Figure 5: (Adapted from ref. [8]) Ionone (30, 1893, odour threshold: 0.8 ng L−1), koavone (1982, odour threshold: 75 ng L−1), Iso E Super® (33) (1972, odour threshold: 500 ng L−1), timberole (1982, odour threshold: 26 ng L−1) Iso E Super Plus® (34) (1990, odour threshold: 5 pg L−1) and Georgywood® (35, 1996, odour threshold: 15 pg L−1–30 pg L−1) [9,15,33,35-38].


Figure 6: Branched, terpene-like cyclohexene derivatives, that are synthetic fragrance components: 60: Iso damascone, 61: Precyclemone B, 62: Lyral®, 63: Cashmeran®, 64: Kephalis, and 65, 66: Givescone®.

Biotechnology is another way to harness fragrance components be it enzymatic or microbial. Nowadays engineered microbes are at hand that, e.g., produce scents, such as patchouli, by fermenting sugar. Patchouli is a complex mixture of sesquiterpenes ((−)-patchoulol, (+)-norpatchoulenol, (+)-α-bulnesene, (−)-α-guajene, (−)-β-patchoulene and (−)-seychellene) with a slightly camphoraceous, woody balsamic odour [6].

Enzymatic derivatisation of terpenes by means of biocatalysis is another opportunity to create new fragrance molecules or to achieve chiral resolution of racemates. The former process is commonly associated with oxidation reactions, while the latter process is often based on the action of lipases. Very recently, a new concept was disclosed that probed sesquiterpene cyclases to accept unnatural farnesyl pyrophosphates and generate unnatural cyclisation products with unusual backbones. Thus, in the presence of presilphiperfolan-8-β-ol synthase (Bot2) a novel tricyclic product 70 was obtained from unnatural farnesyldiphosphate ether 69. The olfactory analysis revealed an ethereal, peppery and camphoric scent (Scheme 10) [39].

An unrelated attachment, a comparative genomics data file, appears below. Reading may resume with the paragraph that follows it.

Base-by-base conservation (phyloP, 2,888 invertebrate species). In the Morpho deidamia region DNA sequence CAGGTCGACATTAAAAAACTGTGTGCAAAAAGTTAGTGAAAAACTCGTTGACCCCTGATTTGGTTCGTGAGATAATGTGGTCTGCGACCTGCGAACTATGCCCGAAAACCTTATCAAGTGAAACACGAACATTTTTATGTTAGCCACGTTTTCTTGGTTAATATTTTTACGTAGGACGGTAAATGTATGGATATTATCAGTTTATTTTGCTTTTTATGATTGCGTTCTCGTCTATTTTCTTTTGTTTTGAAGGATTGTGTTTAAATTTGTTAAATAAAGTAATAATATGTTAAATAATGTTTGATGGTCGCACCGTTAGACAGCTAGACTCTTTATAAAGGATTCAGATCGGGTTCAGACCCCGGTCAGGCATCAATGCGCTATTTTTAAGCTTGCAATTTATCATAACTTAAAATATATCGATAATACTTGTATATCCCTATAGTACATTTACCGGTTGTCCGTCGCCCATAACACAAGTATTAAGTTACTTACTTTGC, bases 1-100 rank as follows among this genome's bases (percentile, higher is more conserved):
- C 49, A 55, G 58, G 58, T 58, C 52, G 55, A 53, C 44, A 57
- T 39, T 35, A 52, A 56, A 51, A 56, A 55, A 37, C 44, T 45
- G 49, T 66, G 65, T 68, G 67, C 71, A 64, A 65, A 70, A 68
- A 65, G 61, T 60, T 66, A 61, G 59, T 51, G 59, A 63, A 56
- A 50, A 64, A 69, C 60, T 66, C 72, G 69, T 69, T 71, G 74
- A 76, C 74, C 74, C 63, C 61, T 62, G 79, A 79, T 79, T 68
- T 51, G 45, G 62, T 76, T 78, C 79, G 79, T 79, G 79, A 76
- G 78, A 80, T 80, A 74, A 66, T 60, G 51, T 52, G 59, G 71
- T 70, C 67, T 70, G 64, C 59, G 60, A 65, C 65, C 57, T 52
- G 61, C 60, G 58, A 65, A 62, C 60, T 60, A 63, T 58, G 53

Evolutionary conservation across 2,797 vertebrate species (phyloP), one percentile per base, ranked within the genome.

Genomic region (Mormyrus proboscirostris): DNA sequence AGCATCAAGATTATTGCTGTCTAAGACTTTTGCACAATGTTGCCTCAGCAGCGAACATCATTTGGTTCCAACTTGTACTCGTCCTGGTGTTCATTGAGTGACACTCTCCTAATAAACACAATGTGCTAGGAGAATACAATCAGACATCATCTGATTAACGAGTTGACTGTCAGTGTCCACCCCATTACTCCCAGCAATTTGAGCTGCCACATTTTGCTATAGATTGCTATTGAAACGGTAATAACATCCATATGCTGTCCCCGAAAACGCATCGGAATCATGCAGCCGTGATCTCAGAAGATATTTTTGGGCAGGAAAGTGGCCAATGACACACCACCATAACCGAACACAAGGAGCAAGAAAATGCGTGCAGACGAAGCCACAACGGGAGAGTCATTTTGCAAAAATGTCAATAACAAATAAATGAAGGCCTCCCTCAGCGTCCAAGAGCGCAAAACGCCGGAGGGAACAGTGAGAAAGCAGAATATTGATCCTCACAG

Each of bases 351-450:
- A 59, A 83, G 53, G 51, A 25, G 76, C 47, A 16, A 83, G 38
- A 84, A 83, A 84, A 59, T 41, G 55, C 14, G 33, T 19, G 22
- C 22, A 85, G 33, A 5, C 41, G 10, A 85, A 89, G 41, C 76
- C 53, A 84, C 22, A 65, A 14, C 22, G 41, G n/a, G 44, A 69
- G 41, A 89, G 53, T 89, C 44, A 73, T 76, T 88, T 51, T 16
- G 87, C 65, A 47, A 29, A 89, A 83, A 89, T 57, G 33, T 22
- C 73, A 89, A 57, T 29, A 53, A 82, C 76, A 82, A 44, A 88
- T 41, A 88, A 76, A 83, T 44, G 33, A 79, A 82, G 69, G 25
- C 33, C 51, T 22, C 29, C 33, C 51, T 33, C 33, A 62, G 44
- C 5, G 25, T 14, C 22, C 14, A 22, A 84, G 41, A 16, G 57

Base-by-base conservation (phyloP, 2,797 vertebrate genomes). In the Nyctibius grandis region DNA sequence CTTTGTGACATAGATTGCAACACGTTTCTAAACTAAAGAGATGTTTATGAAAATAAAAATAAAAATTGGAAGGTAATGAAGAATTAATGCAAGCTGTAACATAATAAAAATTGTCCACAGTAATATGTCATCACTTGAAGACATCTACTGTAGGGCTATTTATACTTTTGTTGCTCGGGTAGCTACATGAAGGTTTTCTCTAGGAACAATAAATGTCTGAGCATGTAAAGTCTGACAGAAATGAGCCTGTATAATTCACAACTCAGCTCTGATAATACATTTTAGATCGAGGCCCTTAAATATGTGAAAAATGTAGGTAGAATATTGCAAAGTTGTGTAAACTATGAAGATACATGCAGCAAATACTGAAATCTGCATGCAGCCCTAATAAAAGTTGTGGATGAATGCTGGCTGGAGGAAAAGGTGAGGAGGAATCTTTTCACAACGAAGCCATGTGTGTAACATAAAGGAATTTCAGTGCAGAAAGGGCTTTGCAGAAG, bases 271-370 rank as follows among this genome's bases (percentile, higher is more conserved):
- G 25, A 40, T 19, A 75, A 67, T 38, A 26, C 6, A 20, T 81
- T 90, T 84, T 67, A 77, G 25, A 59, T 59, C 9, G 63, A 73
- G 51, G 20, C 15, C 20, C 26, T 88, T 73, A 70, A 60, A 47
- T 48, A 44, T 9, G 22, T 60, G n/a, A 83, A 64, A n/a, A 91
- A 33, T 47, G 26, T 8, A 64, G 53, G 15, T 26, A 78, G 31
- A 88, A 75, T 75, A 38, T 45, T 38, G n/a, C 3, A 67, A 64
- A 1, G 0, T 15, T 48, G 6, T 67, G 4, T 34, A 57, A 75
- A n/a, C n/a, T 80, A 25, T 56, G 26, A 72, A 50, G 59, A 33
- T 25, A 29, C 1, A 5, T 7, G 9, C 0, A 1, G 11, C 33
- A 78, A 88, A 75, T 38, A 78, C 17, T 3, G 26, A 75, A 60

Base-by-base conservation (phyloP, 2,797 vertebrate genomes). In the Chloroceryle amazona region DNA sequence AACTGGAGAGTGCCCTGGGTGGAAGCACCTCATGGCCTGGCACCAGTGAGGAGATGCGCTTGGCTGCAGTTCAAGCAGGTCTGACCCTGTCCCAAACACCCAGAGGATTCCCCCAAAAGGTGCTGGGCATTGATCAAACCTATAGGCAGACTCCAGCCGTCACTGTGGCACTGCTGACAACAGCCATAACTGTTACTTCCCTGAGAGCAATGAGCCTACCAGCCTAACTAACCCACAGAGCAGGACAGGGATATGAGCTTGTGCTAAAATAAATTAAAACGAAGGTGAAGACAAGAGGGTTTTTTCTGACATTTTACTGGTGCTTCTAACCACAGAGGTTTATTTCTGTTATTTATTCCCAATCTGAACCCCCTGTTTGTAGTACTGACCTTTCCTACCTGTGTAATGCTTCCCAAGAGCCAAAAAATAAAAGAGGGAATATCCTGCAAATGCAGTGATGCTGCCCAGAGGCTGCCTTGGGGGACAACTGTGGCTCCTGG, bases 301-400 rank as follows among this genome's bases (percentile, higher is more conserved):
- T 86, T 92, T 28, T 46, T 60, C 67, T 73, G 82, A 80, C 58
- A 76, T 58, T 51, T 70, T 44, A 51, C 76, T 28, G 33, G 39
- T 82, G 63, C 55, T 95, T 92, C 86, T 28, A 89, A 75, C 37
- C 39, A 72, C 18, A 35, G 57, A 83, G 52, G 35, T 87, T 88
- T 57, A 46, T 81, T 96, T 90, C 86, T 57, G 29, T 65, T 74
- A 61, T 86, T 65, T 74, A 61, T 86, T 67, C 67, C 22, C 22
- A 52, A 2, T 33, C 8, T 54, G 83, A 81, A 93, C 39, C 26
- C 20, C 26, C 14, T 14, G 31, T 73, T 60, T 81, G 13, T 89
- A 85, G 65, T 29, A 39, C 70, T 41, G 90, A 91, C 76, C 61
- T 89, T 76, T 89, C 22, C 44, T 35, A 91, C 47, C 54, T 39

Scheme 10: New unnatural terpenoid 70 from unnatural farnesyl pyrophosphate derivative 69 and comparison with natural biotransformation (67→68) and olfactory property of tetrahydrofuran 70 [39].

Future prospects of the fragrance industry will be linked with a bouquet of methods to broaden the platform of molecules with favourable olfactory properties. These include chemical synthesis, microbiology and molecular biology associated with biotechnology and combinations based on these methods. Hence also the most recent developments in synthetic biology will appear on the stage of the world of fragrances [40,41].


We thank Dr. Johannes Panten (Symrise AG, Holzminden) for inspirational discussions on all aspects of the world of fragrances.